AVA- More than 2,000 Americans and hundreds of foreign nationals lost their lives that day, leaving massive voids in the lives of their families, friends and communities.
Our thoughts are with them today.
The Sept. 11 attacks shook the nation and the world. Americans were brought together, unified in their grief and desire for a just response to such a vicious attack on innocent people just going about their day.
In one of the most iconic responses to the aftermath of the attacks, President George W. Bush, bullhorn in hand, said exactly what Americans wanted to hear: “I can hear you! The rest of the world can hear you. And the people who knocked these buildings down will hear all of us soon.”
Seventeen years later, it is important to not only remember the loss of life in New York City, at the Pentagon and in a Pennsylvania field, but to reflect on all that has happened since.
In the decades since the attacks, Al-Qaeda has been greatly diminished as threat to the United States, Osama bin Laden has been killed and an invigorated focus on terrorism has thwarted many attacks here and abroad.
Unfortunately, some of the responses to the attacks of Sept. 11 have been less than ideal.
In the understandable rush to hold accountable those responsible for the attacks, Congress too willingly ceded its constitutional war powers to the executive branch.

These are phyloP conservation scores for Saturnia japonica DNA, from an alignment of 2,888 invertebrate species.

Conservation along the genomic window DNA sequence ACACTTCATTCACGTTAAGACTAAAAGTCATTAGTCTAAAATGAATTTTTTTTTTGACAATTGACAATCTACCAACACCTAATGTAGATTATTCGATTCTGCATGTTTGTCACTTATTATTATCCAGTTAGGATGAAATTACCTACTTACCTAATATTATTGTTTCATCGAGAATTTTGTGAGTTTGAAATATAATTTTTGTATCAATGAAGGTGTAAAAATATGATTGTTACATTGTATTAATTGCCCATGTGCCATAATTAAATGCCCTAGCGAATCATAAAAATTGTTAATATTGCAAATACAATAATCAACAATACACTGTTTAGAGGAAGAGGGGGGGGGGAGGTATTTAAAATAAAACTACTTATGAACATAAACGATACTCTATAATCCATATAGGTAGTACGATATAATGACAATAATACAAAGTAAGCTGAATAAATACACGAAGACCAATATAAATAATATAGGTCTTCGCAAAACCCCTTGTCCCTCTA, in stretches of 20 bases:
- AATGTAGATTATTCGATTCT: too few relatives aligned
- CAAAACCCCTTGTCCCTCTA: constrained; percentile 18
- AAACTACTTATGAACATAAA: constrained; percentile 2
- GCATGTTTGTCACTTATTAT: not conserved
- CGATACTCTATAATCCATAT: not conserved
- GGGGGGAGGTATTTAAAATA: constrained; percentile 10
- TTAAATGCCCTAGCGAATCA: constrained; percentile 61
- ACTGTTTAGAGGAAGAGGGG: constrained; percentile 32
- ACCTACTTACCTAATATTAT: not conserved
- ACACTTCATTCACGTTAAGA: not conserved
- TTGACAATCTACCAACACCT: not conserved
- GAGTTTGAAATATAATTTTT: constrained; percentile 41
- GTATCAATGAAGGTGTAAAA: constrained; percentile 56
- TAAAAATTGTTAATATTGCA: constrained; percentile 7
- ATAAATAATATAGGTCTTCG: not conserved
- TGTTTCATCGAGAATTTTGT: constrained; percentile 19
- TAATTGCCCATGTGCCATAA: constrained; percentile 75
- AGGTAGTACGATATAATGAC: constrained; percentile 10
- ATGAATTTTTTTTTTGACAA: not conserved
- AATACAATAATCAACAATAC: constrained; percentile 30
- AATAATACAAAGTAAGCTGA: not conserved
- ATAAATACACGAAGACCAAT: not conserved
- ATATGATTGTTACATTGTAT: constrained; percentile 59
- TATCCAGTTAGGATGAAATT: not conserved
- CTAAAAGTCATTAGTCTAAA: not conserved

Just three days after the attacks, Congress approved an Authorization for Use of Military Force that has wrongly been used to justify military conflicts in numerous countries that had nothing to do with the Sept. 11 attacks.
Meanwhile, the conflict most readily related to the attacks, the war in Afghanistan, has unfortunately devolved into a quagmire.
Since Oct. 7, 2001, the war in Afghanistan has dragged on with far less clarity on what the actual goal of the war is than was true two decades ago. With bin Laden dead and Al-Qaeda broken down, why are we still in Afghanistan?
At an ongoing cost of $45 billion a year, the war has been marked by continued corruption, wasted resources and widespread suffering.
Another unfortunate misstep in the aftermath of the attacks was the ramping up of mass surveillance and the erosion of our civil liberties.
On Oct. 26, 2001, President Bush signed the infamous USA PATRIOT Act, which provided the government with sweeping surveillance powers, trampling the Fourth Amendment protections of Americans.
Since that Sept. 11, Americans have become accustomed to the massive bloating of the surveillance state that has occurred over the past two decades.
As a nation predicated on individual liberty, limited government and constitutional protections, this is untenable.
It is time to correct the current course, restore constitutional limits, end the 2001 AUMF and withdraw from all conflicts that do not have explicit Congressional authorization and advance our national security interests.
Tuesday 11 September 2018 11:02